Tampa Bay didn’t have the right fit at strong safety with former first-round draft pick Mark Barron. They confirmed that thinking this week by shipping him to St. Louis for a pair of later-round draft picks in 2015.
By not making any moves to bring in additional help at the safety position before Tuesday’s trade deadline, the Bucs also showed they’re hoping for an addition-by-subtraction outcome.
Fifth-year veteran Major Wright now moves into Barron’s starting role at strong safety and second-year pro Bradley McDougald becomes the team’s primary backup for both Wright and free safety Dashon Goldson. Tampa Bay’s only other safety on roster is Keith Tandy.
Wright has appeared in all seven games this season, starting three. Two of those starts came at free safety when Goldson was out with an ankle injury and he’s totaled 20 tackles and one pass defense for the season.
Wright said Thursday that he’s fully aware of how big this new opportunity is, but he’s just trying to keep his preparation consistent with previous weeks.
“My mentality is still the same,” Wright said. “I’ve got to stay hungry and go out here and just work. I can’t let my guard down just because this opportunity did come. It can leave, too, so I just come out here and stay focused, stay humble and just keep working.
“It’s game week so I can’t just sit around and be happy just because this opportunity did open. I’m still hungry and I’m still going to go out and focus and just keep working.”
Wright’s no stranger to extensive playing time or the Tampa 2 defense being employed by head coach Lovie Smith and defensive coordinator Leslie Frazier. The former Florida Gator started 42 games during his first four NFL seasons in Chicago before coming to Tampa Bay this offseason. That stint with the Bears including three with Smith as his boss.
“I know this defensive scheme well,” Wright said. “I grew up in it, basically, since my first year in the league.”
Prior to Thursday’s open locker room, Frazier said Tampa Bay’s secondary has a chance to perform more consistently with Wright in the mix.
“The fact that he’s played in this system definitely helps him, without question,” Frazier said. “He’s a leader back there. He knows a lot of the verbal communication that you need from that position and he has some play-making ability as well. He’s a very good tackler, but his leadership is what kind of sticks out to me.”
Tampa Bay enters Sunday’s contest in Cleveland at 1-6 and ranked last in the NFL in total defense (409.9 yards per game) and points allowed (31.9) and 30th in passing defense (286.0). Improvement is needed on multiple fronts, but one area Smith hopes Wright can help impact is turnover generation. Wright spent four years in the same secondary with cornerback Charles Tillman, a master of the forced fumble.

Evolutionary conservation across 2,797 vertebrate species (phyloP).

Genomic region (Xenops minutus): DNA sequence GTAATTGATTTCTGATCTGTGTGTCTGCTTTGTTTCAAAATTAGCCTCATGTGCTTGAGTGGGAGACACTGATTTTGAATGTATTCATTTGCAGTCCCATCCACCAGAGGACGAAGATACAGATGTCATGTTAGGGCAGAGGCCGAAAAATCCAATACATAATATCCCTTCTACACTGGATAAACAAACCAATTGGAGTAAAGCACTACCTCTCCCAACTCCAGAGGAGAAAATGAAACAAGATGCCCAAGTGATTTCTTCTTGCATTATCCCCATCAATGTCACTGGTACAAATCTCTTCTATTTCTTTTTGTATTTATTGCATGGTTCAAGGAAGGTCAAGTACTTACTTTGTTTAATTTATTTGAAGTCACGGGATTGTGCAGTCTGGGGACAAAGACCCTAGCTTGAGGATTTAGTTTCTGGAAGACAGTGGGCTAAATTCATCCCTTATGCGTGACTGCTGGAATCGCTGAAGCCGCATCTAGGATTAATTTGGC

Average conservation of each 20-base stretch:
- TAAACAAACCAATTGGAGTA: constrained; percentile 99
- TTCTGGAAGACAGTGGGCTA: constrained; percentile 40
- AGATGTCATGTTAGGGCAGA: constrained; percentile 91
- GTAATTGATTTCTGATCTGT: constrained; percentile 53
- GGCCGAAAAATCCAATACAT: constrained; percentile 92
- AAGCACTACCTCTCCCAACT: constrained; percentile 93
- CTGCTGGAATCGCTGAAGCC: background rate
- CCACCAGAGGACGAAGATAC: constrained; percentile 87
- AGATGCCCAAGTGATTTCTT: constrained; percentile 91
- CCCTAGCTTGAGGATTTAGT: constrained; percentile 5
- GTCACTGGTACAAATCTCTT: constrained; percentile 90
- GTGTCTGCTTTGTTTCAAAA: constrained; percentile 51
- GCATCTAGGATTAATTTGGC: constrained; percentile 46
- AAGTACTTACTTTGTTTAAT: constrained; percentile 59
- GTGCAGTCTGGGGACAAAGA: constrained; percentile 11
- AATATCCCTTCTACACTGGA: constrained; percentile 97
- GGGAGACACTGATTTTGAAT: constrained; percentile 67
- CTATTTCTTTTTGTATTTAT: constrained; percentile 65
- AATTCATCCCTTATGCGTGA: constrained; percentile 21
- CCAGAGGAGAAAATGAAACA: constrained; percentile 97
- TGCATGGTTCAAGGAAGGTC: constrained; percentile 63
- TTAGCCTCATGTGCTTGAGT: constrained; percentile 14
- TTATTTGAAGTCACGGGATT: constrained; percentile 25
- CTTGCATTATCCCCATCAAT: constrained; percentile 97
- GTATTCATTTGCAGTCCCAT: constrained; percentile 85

“I think you could make the case that ‘Peanut’ Tillman is the best,” Smith said of the Bears cornerback and his 42 career forced fumbles. “I’m biased, but the numbers are what they are and we saw it on a daily basis. But they didn’t all just come right away; it took time. First there has to be a commitment. We as coaches keep preaching it.
“He hasn’t had as many opportunities, but Major is a part of the defense that hasn’t gotten as many takeaways as we need. But I’ve been around him, drafted him and seen him play good football. He’s a good football player. We feel confident that we won’t miss a beat. We have to get better play at all the positions, and hopefully Major will give us a boost.”
When Wright or Goldson need a breather, Smith said the staff’s confidence in McDougald to spell either is growing by the week.
“A part of the equation when you let a player go [is that] you have to like what’s here remaining,” Smith said. “McDougald is a part of that, being able to play both [free and strong safety]. As I said yesterday, he’s probably the best combination of a coverage guy with the tight ends and the matchups we have with that along with playing in the box and being a deep safety. He can do it all.”
Tampa Bay’s tweaked secondary will get tested this weekend by an erratic Cleveland offense and passing attack led by quarterback Brian Hoyer. The Browns rank 12th in total offense (355.4 yards per game), 18th in passing (235.4) and 16th in points scored (23.3).
The Bucs have forced 10 turnovers this season (four interceptions and six fumble recoveries), which is slightly below the league average of 11.03. If they’re going to see an uptick in their takeaway numbers Sunday, they’ll have to do so against a team that hasn’t played loose with the football through seven games. Hoyer’s only had two of his 218 pass attempts picked off and Browns ball carriers have coughed up three fumbles that went the other way.